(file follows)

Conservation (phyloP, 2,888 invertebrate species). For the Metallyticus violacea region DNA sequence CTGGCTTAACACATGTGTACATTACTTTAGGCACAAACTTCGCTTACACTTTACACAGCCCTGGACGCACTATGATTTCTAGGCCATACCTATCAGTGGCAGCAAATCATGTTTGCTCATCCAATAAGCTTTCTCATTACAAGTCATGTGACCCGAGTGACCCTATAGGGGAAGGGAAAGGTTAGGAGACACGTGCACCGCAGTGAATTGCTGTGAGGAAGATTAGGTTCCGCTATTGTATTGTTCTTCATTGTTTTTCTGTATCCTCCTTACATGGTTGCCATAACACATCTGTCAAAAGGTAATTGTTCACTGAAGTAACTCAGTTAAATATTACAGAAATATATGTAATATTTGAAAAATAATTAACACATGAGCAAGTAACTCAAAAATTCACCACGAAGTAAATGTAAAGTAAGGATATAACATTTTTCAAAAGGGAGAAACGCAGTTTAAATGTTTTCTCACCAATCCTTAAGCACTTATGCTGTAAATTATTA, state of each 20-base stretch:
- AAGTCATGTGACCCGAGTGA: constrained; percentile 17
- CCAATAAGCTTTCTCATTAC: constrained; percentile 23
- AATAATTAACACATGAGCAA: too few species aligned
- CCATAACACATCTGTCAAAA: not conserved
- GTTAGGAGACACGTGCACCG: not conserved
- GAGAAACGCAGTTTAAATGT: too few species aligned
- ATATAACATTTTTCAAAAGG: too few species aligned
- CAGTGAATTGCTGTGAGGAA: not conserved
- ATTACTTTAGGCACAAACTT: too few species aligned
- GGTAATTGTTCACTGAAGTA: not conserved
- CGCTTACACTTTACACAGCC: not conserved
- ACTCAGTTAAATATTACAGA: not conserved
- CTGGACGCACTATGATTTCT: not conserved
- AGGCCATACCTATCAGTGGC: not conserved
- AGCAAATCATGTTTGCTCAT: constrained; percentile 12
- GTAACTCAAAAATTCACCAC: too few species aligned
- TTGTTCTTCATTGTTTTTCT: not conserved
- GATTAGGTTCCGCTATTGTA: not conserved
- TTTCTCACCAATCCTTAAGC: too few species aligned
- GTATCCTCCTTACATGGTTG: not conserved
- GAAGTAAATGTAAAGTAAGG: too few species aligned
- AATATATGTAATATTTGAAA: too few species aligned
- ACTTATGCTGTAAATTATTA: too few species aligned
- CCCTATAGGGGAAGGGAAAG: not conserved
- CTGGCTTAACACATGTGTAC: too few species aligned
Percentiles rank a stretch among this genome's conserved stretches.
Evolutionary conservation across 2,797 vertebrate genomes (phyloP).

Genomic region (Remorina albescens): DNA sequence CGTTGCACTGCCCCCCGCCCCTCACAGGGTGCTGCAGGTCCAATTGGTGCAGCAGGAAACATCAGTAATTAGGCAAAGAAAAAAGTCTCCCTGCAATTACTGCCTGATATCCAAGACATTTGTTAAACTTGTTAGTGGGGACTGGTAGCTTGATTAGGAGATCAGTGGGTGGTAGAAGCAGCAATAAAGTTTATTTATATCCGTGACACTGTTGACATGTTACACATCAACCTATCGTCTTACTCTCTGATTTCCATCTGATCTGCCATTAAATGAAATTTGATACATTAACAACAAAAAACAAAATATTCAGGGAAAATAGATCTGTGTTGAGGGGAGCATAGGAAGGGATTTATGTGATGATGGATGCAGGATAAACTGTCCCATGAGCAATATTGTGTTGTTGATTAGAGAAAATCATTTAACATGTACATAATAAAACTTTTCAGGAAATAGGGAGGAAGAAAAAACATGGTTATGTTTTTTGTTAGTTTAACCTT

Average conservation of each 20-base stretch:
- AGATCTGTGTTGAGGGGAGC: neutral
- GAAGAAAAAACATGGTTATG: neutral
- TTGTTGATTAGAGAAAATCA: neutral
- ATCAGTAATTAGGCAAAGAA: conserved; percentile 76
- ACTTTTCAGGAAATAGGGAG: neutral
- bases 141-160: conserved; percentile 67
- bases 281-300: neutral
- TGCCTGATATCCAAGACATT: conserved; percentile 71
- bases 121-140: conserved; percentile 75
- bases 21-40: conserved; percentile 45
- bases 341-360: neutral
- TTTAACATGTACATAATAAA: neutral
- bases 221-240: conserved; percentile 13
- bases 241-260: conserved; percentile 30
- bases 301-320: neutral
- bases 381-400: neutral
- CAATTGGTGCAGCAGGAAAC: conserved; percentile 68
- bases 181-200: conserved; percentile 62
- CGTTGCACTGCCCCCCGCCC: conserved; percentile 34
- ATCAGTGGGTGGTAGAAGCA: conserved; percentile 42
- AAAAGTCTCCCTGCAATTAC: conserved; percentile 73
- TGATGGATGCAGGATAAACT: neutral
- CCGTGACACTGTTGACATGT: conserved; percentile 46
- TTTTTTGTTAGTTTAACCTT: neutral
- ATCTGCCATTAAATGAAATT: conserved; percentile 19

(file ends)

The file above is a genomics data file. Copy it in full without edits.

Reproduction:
Conservation (phyloP, 2,888 invertebrate species). For the Metallyticus violacea region DNA sequence CTGGCTTAACACATGTGTACATTACTTTAGGCACAAACTTCGCTTACACTTTACACAGCCCTGGACGCACTATGATTTCTAGGCCATACCTATCAGTGGCAGCAAATCATGTTTGCTCATCCAATAAGCTTTCTCATTACAAGTCATGTGACCCGAGTGACCCTATAGGGGAAGGGAAAGGTTAGGAGACACGTGCACCGCAGTGAATTGCTGTGAGGAAGATTAGGTTCCGCTATTGTATTGTTCTTCATTGTTTTTCTGTATCCTCCTTACATGGTTGCCATAACACATCTGTCAAAAGGTAATTGTTCACTGAAGTAACTCAGTTAAATATTACAGAAATATATGTAATATTTGAAAAATAATTAACACATGAGCAAGTAACTCAAAAATTCACCACGAAGTAAATGTAAAGTAAGGATATAACATTTTTCAAAAGGGAGAAACGCAGTTTAAATGTTTTCTCACCAATCCTTAAGCACTTATGCTGTAAATTATTA, state of each 20-base stretch:
- AAGTCATGTGACCCGAGTGA: constrained; percentile 17
- CCAATAAGCTTTCTCATTAC: constrained; percentile 23
- AATAATTAACACATGAGCAA: too few species aligned
- CCATAACACATCTGTCAAAA: not conserved
- GTTAGGAGACACGTGCACCG: not conserved
- GAGAAACGCAGTTTAAATGT: too few species aligned
- ATATAACATTTTTCAAAAGG: too few species aligned
- CAGTGAATTGCTGTGAGGAA: not conserved
- ATTACTTTAGGCACAAACTT: too few species aligned
- GGTAATTGTTCACTGAAGTA: not conserved
- CGCTTACACTTTACACAGCC: not conserved
- ACTCAGTTAAATATTACAGA: not conserved
- CTGGACGCACTATGATTTCT: not conserved
- AGGCCATACCTATCAGTGGC: not conserved
- AGCAAATCATGTTTGCTCAT: constrained; percentile 12
- GTAACTCAAAAATTCACCAC: too few species aligned
- TTGTTCTTCATTGTTTTTCT: not conserved
- GATTAGGTTCCGCTATTGTA: not conserved
- TTTCTCACCAATCCTTAAGC: too few species aligned
- GTATCCTCCTTACATGGTTG: not conserved
- GAAGTAAATGTAAAGTAAGG: too few species aligned
- AATATATGTAATATTTGAAA: too few species aligned
- ACTTATGCTGTAAATTATTA: too few species aligned
- CCCTATAGGGGAAGGGAAAG: not conserved
- CTGGCTTAACACATGTGTAC: too few species aligned
Percentiles rank a stretch among this genome's conserved stretches.
Evolutionary conservation across 2,797 vertebrate genomes (phyloP).

Genomic region (Remorina albescens): DNA sequence CGTTGCACTGCCCCCCGCCCCTCACAGGGTGCTGCAGGTCCAATTGGTGCAGCAGGAAACATCAGTAATTAGGCAAAGAAAAAAGTCTCCCTGCAATTACTGCCTGATATCCAAGACATTTGTTAAACTTGTTAGTGGGGACTGGTAGCTTGATTAGGAGATCAGTGGGTGGTAGAAGCAGCAATAAAGTTTATTTATATCCGTGACACTGTTGACATGTTACACATCAACCTATCGTCTTACTCTCTGATTTCCATCTGATCTGCCATTAAATGAAATTTGATACATTAACAACAAAAAACAAAATATTCAGGGAAAATAGATCTGTGTTGAGGGGAGCATAGGAAGGGATTTATGTGATGATGGATGCAGGATAAACTGTCCCATGAGCAATATTGTGTTGTTGATTAGAGAAAATCATTTAACATGTACATAATAAAACTTTTCAGGAAATAGGGAGGAAGAAAAAACATGGTTATGTTTTTTGTTAGTTTAACCTT

Average conservation of each 20-base stretch:
- AGATCTGTGTTGAGGGGAGC: neutral
- GAAGAAAAAACATGGTTATG: neutral
- TTGTTGATTAGAGAAAATCA: neutral
- ATCAGTAATTAGGCAAAGAA: conserved; percentile 76
- ACTTTTCAGGAAATAGGGAG: neutral
- bases 141-160: conserved; percentile 67
- bases 281-300: neutral
- TGCCTGATATCCAAGACATT: conserved; percentile 71
- bases 121-140: conserved; percentile 75
- bases 21-40: conserved; percentile 45
- bases 341-360: neutral
- TTTAACATGTACATAATAAA: neutral
- bases 221-240: conserved; percentile 13
- bases 241-260: conserved; percentile 30
- bases 301-320: neutral
- bases 381-400: neutral
- CAATTGGTGCAGCAGGAAAC: conserved; percentile 68
- bases 181-200: conserved; percentile 62
- CGTTGCACTGCCCCCCGCCC: conserved; percentile 34
- ATCAGTGGGTGGTAGAAGCA: conserved; percentile 42
- AAAAGTCTCCCTGCAATTAC: conserved; percentile 73
- TGATGGATGCAGGATAAACT: neutral
- CCGTGACACTGTTGACATGT: conserved; percentile 46
- TTTTTTGTTAGTTTAACCTT: neutral
- ATCTGCCATTAAATGAAATT: conserved; percentile 19